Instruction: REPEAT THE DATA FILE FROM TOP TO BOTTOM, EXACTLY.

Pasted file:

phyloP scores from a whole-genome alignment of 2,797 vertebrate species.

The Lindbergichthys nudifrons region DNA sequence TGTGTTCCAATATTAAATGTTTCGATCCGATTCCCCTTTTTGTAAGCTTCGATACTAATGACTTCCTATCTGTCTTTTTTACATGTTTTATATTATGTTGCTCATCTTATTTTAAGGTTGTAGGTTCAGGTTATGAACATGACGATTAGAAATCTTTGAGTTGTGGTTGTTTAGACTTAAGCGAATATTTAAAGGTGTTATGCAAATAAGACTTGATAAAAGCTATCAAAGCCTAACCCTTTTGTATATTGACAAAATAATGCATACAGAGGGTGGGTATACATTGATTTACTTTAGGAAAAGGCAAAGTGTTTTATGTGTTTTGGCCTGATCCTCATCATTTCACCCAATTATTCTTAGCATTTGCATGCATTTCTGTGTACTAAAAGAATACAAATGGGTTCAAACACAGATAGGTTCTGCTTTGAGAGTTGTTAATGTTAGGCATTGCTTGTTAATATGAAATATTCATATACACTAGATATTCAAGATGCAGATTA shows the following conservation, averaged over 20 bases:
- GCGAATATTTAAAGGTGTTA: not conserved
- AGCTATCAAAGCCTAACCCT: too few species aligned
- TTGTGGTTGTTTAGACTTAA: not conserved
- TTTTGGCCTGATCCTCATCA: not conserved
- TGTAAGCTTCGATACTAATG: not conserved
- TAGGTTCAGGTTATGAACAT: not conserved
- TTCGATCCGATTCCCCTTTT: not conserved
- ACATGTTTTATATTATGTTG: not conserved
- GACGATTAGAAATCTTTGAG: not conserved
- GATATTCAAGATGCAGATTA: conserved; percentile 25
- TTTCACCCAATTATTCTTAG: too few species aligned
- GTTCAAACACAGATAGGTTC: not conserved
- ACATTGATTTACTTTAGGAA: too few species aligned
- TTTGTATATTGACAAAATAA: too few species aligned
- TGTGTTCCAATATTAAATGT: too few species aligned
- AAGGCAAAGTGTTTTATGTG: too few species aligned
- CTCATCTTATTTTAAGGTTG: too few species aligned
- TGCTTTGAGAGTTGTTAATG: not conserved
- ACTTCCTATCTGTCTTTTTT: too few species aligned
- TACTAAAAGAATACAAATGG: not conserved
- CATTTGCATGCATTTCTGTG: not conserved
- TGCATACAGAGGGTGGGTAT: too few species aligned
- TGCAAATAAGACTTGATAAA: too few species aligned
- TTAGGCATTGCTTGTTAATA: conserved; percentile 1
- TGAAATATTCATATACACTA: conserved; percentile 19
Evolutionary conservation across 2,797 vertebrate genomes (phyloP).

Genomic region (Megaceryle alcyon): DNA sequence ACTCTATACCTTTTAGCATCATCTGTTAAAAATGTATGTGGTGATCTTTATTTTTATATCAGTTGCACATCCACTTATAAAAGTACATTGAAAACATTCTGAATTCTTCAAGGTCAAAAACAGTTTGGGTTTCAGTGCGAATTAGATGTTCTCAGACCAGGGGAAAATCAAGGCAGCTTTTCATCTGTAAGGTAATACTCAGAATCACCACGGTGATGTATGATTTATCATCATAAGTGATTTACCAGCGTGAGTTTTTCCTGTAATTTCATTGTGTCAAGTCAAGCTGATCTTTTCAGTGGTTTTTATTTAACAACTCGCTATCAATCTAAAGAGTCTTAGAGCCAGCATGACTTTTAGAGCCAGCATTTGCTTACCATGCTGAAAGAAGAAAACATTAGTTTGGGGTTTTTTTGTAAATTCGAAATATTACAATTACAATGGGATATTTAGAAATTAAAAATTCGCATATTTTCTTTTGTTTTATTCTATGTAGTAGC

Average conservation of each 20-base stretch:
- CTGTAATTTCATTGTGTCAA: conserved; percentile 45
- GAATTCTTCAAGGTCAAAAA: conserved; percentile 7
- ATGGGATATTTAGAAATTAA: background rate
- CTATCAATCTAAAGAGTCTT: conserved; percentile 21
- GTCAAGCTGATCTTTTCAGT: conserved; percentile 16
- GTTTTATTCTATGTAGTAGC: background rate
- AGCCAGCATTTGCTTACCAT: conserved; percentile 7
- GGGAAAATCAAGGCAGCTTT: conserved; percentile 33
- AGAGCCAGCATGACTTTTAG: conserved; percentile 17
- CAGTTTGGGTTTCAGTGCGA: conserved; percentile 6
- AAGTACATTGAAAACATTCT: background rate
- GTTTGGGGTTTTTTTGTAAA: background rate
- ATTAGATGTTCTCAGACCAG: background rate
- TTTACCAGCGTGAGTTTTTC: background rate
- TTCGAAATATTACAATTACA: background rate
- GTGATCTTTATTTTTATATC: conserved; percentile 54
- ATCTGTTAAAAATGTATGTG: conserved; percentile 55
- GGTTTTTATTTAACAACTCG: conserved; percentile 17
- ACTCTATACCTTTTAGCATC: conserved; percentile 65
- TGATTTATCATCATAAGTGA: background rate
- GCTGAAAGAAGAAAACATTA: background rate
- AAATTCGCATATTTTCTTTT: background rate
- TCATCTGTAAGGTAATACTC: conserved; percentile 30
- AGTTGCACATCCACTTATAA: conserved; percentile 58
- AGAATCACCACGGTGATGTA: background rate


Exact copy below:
phyloP scores from a whole-genome alignment of 2,797 vertebrate species.

The Lindbergichthys nudifrons region DNA sequence TGTGTTCCAATATTAAATGTTTCGATCCGATTCCCCTTTTTGTAAGCTTCGATACTAATGACTTCCTATCTGTCTTTTTTACATGTTTTATATTATGTTGCTCATCTTATTTTAAGGTTGTAGGTTCAGGTTATGAACATGACGATTAGAAATCTTTGAGTTGTGGTTGTTTAGACTTAAGCGAATATTTAAAGGTGTTATGCAAATAAGACTTGATAAAAGCTATCAAAGCCTAACCCTTTTGTATATTGACAAAATAATGCATACAGAGGGTGGGTATACATTGATTTACTTTAGGAAAAGGCAAAGTGTTTTATGTGTTTTGGCCTGATCCTCATCATTTCACCCAATTATTCTTAGCATTTGCATGCATTTCTGTGTACTAAAAGAATACAAATGGGTTCAAACACAGATAGGTTCTGCTTTGAGAGTTGTTAATGTTAGGCATTGCTTGTTAATATGAAATATTCATATACACTAGATATTCAAGATGCAGATTA shows the following conservation, averaged over 20 bases:
- GCGAATATTTAAAGGTGTTA: not conserved
- AGCTATCAAAGCCTAACCCT: too few species aligned
- TTGTGGTTGTTTAGACTTAA: not conserved
- TTTTGGCCTGATCCTCATCA: not conserved
- TGTAAGCTTCGATACTAATG: not conserved
- TAGGTTCAGGTTATGAACAT: not conserved
- TTCGATCCGATTCCCCTTTT: not conserved
- ACATGTTTTATATTATGTTG: not conserved
- GACGATTAGAAATCTTTGAG: not conserved
- GATATTCAAGATGCAGATTA: conserved; percentile 25
- TTTCACCCAATTATTCTTAG: too few species aligned
- GTTCAAACACAGATAGGTTC: not conserved
- ACATTGATTTACTTTAGGAA: too few species aligned
- TTTGTATATTGACAAAATAA: too few species aligned
- TGTGTTCCAATATTAAATGT: too few species aligned
- AAGGCAAAGTGTTTTATGTG: too few species aligned
- CTCATCTTATTTTAAGGTTG: too few species aligned
- TGCTTTGAGAGTTGTTAATG: not conserved
- ACTTCCTATCTGTCTTTTTT: too few species aligned
- TACTAAAAGAATACAAATGG: not conserved
- CATTTGCATGCATTTCTGTG: not conserved
- TGCATACAGAGGGTGGGTAT: too few species aligned
- TGCAAATAAGACTTGATAAA: too few species aligned
- TTAGGCATTGCTTGTTAATA: conserved; percentile 1
- TGAAATATTCATATACACTA: conserved; percentile 19
Evolutionary conservation across 2,797 vertebrate genomes (phyloP).

Genomic region (Megaceryle alcyon): DNA sequence ACTCTATACCTTTTAGCATCATCTGTTAAAAATGTATGTGGTGATCTTTATTTTTATATCAGTTGCACATCCACTTATAAAAGTACATTGAAAACATTCTGAATTCTTCAAGGTCAAAAACAGTTTGGGTTTCAGTGCGAATTAGATGTTCTCAGACCAGGGGAAAATCAAGGCAGCTTTTCATCTGTAAGGTAATACTCAGAATCACCACGGTGATGTATGATTTATCATCATAAGTGATTTACCAGCGTGAGTTTTTCCTGTAATTTCATTGTGTCAAGTCAAGCTGATCTTTTCAGTGGTTTTTATTTAACAACTCGCTATCAATCTAAAGAGTCTTAGAGCCAGCATGACTTTTAGAGCCAGCATTTGCTTACCATGCTGAAAGAAGAAAACATTAGTTTGGGGTTTTTTTGTAAATTCGAAATATTACAATTACAATGGGATATTTAGAAATTAAAAATTCGCATATTTTCTTTTGTTTTATTCTATGTAGTAGC

Average conservation of each 20-base stretch:
- CTGTAATTTCATTGTGTCAA: conserved; percentile 45
- GAATTCTTCAAGGTCAAAAA: conserved; percentile 7
- ATGGGATATTTAGAAATTAA: background rate
- CTATCAATCTAAAGAGTCTT: conserved; percentile 21
- GTCAAGCTGATCTTTTCAGT: conserved; percentile 16
- GTTTTATTCTATGTAGTAGC: background rate
- AGCCAGCATTTGCTTACCAT: conserved; percentile 7
- GGGAAAATCAAGGCAGCTTT: conserved; percentile 33
- AGAGCCAGCATGACTTTTAG: conserved; percentile 17
- CAGTTTGGGTTTCAGTGCGA: conserved; percentile 6
- AAGTACATTGAAAACATTCT: background rate
- GTTTGGGGTTTTTTTGTAAA: background rate
- ATTAGATGTTCTCAGACCAG: background rate
- TTTACCAGCGTGAGTTTTTC: background rate
- TTCGAAATATTACAATTACA: background rate
- GTGATCTTTATTTTTATATC: conserved; percentile 54
- ATCTGTTAAAAATGTATGTG: conserved; percentile 55
- GGTTTTTATTTAACAACTCG: conserved; percentile 17
- ACTCTATACCTTTTAGCATC: conserved; percentile 65
- TGATTTATCATCATAAGTGA: background rate
- GCTGAAAGAAGAAAACATTA: background rate
- AAATTCGCATATTTTCTTTT: background rate
- TCATCTGTAAGGTAATACTC: conserved; percentile 30
- AGTTGCACATCCACTTATAA: conserved; percentile 58
- AGAATCACCACGGTGATGTA: background rate